LAS VEGAS — Children and seniors demand many of the same things from their technology: They want it to work right away. They don't want it to do a million things. And they need it to be secure.
"Both groups need simple things with less functionality and more protection," said Robin Raskin, a former PC Magazine editor who founded twin conference sessions on technology for the two age groups at this week's Consumer Electronics Show.
One example on display: Firefly's cellphone, which has just four buttons and a central navigation wheel. Parents giving one to their children can control incoming and outgoing calls, and seniors can store phone numbers for quick dialing and get text messages that remind them to take their medications. Another trait the two groups have in common: Their use of technology is rapidly expanding.
The Times culled through the show to highlight trends in devices aimed at these groups.
Remember when Grandma and Grandpa were confounded by the VCR? Today's senior citizens are surfing the Web, gabbing on cellphones, Skyping with grandkids and firing up the Wii game console.
When it comes to technology, older Americans have done a cultural reboot.
"They're doing things that 80-year-olds weren't doing 15 years ago," said Howard Byck, senior vice president for lifestyle products for AARP.
The Consumer Electronics Show is hosting its inaugural Silvers Summit today, focusing on the intersection of baby boomers, their parents and technology.
The daylong seminar, with speakers from AARP, the UCLA Memory and Aging Research Center, Qualcomm Inc. and Google Inc., includes a breakdown of just how gray we're getting -- an estimated 1.2 billion people over the age 60 worldwide by 2025 -- and what the potential impact may be on technology and society.
"CES is always miles of aisles of stuff without context," said Robin Raskin, a Silvers Summit co-founder. "Here is this market that is so ripe."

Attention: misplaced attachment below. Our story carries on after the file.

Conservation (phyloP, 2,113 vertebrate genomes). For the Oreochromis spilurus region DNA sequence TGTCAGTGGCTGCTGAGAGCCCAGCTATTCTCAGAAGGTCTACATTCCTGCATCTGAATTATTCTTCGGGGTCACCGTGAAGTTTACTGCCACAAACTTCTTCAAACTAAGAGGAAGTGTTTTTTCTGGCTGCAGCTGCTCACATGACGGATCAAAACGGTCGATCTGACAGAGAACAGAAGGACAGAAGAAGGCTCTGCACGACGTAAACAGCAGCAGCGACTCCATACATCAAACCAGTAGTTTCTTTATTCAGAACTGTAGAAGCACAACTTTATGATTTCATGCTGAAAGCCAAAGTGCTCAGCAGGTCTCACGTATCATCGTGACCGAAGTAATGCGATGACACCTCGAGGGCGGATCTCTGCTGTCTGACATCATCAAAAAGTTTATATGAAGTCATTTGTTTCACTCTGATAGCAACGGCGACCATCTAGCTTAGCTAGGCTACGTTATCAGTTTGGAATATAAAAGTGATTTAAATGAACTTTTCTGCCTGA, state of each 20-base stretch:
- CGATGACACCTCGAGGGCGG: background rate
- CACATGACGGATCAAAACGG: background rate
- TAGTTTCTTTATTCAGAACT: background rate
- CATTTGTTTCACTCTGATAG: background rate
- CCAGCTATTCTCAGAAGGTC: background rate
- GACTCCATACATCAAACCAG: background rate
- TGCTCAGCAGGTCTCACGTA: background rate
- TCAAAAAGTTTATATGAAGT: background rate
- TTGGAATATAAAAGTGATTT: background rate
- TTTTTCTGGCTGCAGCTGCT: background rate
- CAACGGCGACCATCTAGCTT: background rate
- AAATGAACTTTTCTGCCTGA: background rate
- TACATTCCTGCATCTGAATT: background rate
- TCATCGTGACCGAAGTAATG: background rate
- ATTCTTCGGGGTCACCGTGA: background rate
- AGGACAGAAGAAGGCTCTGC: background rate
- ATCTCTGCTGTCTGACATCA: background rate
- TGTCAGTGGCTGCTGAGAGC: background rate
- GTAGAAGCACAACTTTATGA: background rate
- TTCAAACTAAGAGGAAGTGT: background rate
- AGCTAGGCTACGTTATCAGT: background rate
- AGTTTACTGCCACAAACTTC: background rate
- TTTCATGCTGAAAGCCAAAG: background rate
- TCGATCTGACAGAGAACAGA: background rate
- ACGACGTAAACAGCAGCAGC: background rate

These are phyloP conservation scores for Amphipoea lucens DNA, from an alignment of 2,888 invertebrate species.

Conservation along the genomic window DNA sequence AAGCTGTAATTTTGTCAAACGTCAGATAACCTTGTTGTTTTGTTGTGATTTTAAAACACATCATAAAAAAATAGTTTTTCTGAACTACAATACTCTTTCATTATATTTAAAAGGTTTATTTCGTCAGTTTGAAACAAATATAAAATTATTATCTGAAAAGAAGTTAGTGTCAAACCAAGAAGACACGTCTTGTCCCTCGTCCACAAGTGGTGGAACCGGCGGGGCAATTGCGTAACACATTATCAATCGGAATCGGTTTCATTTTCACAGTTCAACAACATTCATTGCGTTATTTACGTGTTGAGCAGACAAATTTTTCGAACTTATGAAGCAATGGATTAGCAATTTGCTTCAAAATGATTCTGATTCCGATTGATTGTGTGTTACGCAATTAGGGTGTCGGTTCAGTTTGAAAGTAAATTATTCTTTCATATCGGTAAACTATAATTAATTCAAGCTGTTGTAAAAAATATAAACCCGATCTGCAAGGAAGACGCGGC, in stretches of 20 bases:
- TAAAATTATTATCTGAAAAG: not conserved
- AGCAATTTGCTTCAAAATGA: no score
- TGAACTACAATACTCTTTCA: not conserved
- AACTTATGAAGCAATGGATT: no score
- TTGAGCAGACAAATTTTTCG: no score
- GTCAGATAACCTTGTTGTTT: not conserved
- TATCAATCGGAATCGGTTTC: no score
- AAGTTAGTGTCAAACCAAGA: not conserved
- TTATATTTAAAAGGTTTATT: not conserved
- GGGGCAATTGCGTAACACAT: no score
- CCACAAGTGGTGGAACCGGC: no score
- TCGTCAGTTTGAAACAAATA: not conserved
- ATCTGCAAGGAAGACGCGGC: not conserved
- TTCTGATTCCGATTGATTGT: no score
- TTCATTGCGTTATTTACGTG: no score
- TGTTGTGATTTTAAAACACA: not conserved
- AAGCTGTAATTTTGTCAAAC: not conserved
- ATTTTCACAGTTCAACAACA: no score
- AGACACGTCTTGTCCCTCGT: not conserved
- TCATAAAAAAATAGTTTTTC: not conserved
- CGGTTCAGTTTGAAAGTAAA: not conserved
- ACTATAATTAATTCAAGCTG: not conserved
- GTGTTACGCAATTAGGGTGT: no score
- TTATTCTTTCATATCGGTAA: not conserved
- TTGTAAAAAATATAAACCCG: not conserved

Byck called it "a constant battle" to get the attention of retailers and advertisers. But they are starting to take note that as baby boomers gray, the golden years could take on a whole new meaning for marketers. Seniors represent 75% of this country's wealth, AARP says, citing census data.
Plus, the boomer demographic is relatively tech savvy. More than 7 million own gaming systems even though they aren't parents, and 29 million own digital video recorders, according to AARP.
The senior-specific products pitched at CES run the gamut from advanced to stripped-down.
Halo Monitoring's MyHalo strap is worn across the sternum and sends data on heart rate, temperature and other vital health functions to a wireless router that caregivers can access over the Web. If the user falls, calls for help automatically go out.
Then there are simple cellphones. Clarity, a Plantronics Inc. subsidiary, has made telephony products for people with hearing loss for about 30 years. When it came to making a cellphone recently, the company found its customers craved louder earpieces, bigger displays and fewer buttons.
The result, Clarity's C900, has four buttons on the front -- for answering or calling, hanging up and scrolling through contacts -- and a slide-out keypad. There's no text messaging or Web surfing. But the phone does include a flashlight and an emergency button that alerts pre-determined contacts.
The Quality of Life Technology Center, a joint venture between Carnegie Mellon University and the University of Pittsburgh, is developing products that adapt to their users, including software that senses when a computer user is leaning closer to the screen so it can make the text bigger and navigation systems that learn their users' driving needs, habits and capabilities. The technology center is also developing a kind of backup brain system to help jog memory when the user can't remember the name that goes with a face.
"Technology fills the gap between intent and capability," said Curt Stone, director of the program that's commercializing the center's products.
Though seniors get their own tech summit at CES, products oriented specifically toward them occupy only a small section of the show floor. But the summit's founder said the growth potential could become too seductive to ignore.
"Boomers are going to demand that these things are there -- for themselves and their parents," Raskin said.